Stress constitutes more of a problem for women with disabilities than for non-disabled women.

Many women with disabilities report problems with stress. One study suggested that elevated stress levels were related to architectural barriers in the home and employment environments, problems with personal assistance, and problems with transportation services.

According to one analysis, the more functional limitations a woman had the more likely she reported having difficulties with stress. This difficulty with stress seemed to be more of a problem for working age women than for women over 65 years of age.

Women with disabilities who report a combination of social isolation, lack of social support, pain, and experiencing abuse in the past year are more likely to report high levels of stress. In addition, high levels of stress are linked with high levels of depression.

Like all women, women with disabilities are more likely than men to experience life stress related to poverty, violence and other forms of victimization, and chronic health problems.

Women with disabilities are faced with stressors, such as the uncertainty of their underlying health condition, barriers to health care, unemployment, and lower wages. Other disability-related stressors include increased time and effort to accomplish basic activities.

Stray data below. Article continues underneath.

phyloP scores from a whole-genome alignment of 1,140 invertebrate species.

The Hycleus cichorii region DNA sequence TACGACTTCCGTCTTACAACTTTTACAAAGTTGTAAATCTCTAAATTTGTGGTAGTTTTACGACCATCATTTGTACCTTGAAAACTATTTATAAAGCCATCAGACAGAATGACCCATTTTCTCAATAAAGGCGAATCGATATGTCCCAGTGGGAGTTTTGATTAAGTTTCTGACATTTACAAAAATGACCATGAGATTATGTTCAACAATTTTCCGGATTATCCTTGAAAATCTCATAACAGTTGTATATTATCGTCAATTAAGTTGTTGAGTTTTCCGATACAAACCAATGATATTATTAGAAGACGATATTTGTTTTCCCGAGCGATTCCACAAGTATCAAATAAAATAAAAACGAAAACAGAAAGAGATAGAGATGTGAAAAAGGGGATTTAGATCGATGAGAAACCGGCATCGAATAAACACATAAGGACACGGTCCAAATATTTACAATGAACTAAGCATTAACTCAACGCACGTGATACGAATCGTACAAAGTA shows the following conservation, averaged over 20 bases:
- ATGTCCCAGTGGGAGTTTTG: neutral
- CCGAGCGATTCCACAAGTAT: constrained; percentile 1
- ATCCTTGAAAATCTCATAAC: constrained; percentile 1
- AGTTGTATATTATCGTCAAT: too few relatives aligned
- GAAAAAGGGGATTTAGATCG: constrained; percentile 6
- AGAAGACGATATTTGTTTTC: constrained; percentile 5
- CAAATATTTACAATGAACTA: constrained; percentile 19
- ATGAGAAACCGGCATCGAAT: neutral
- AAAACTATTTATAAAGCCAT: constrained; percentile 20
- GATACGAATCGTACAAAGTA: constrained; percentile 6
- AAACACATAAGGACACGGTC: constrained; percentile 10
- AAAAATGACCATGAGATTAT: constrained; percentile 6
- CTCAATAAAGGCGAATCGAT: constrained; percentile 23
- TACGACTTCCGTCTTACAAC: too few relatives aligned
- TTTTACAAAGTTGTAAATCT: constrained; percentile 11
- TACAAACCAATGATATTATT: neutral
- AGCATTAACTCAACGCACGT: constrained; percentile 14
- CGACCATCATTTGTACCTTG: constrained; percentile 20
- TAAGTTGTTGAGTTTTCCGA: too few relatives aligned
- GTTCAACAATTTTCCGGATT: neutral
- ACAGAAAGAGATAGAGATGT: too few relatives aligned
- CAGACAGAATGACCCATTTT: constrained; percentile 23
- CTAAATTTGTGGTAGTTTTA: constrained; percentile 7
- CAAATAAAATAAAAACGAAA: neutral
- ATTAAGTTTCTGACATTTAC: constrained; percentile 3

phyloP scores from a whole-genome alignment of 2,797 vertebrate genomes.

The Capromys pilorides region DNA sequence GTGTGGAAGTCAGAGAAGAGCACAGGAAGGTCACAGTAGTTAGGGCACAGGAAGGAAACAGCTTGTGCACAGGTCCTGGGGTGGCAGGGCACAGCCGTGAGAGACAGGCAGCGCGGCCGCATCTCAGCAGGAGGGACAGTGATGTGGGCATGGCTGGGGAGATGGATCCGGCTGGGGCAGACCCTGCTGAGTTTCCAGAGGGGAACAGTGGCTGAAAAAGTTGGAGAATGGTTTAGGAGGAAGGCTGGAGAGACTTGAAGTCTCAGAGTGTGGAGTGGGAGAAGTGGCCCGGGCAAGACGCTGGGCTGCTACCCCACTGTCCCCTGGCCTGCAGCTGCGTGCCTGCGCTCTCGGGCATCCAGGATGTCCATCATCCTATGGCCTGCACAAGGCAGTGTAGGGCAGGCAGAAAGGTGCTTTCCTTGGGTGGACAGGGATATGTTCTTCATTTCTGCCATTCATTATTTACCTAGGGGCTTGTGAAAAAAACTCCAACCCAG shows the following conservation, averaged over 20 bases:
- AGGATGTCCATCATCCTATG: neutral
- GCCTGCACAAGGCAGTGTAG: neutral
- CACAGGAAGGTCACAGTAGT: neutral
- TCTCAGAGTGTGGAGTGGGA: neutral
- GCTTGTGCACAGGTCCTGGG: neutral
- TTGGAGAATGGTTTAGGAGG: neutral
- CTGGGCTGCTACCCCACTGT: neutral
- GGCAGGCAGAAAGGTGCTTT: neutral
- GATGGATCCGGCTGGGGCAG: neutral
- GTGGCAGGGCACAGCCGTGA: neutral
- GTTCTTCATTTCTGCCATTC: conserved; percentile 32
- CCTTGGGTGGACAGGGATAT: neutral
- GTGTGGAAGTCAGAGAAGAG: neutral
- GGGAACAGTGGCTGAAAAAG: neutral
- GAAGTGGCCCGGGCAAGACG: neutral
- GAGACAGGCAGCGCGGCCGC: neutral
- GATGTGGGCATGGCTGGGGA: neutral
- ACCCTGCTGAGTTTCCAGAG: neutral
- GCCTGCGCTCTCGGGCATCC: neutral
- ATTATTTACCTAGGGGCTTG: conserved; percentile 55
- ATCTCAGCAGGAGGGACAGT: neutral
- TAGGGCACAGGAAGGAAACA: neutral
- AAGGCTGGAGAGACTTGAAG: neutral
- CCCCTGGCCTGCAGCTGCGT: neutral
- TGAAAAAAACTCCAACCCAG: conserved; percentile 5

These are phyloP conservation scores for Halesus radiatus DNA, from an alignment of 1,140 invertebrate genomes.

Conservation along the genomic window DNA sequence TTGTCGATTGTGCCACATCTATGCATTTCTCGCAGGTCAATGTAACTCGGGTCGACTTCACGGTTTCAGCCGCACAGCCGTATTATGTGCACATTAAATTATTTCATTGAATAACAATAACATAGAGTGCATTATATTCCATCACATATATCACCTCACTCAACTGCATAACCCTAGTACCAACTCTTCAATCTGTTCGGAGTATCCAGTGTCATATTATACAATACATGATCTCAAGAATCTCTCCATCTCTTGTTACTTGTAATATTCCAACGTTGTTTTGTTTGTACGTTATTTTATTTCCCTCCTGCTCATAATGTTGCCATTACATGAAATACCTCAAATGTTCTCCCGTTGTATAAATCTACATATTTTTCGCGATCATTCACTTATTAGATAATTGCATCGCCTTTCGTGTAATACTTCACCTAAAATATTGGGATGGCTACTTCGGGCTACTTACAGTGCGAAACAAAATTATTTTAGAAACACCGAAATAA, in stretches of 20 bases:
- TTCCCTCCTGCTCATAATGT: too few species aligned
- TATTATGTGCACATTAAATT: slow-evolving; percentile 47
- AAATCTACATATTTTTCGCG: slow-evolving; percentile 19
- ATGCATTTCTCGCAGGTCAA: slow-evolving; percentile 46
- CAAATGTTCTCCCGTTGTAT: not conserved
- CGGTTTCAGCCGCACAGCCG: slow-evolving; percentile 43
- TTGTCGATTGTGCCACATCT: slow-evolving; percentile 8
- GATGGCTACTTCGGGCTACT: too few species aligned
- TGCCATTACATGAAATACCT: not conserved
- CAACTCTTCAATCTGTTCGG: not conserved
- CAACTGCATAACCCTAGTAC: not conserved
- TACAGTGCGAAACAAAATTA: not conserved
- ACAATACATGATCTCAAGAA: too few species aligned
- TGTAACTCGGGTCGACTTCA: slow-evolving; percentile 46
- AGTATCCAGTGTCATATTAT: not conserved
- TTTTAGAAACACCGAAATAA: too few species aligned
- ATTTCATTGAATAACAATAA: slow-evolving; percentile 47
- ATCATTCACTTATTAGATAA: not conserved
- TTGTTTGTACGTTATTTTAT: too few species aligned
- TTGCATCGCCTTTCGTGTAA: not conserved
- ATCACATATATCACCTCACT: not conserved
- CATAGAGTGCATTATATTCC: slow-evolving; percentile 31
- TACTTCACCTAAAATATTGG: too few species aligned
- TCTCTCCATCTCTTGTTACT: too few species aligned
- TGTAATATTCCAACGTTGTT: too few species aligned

Women with disabilities are vulnerable to developing secondary conditions associated with stress, such as fatigue, depression, and cardiovascular problems, including hypertension and problems with overweight.




Although a few stress reduction interventions have been developed for people with disabilities, until recently, little research has been conducted on the techniques for self-management of stress specific for women with disabilities.

One current study involves a stress self-management program for women with physical disabilities. This program emphasizes goal setting, problem-solving, and relaxation training.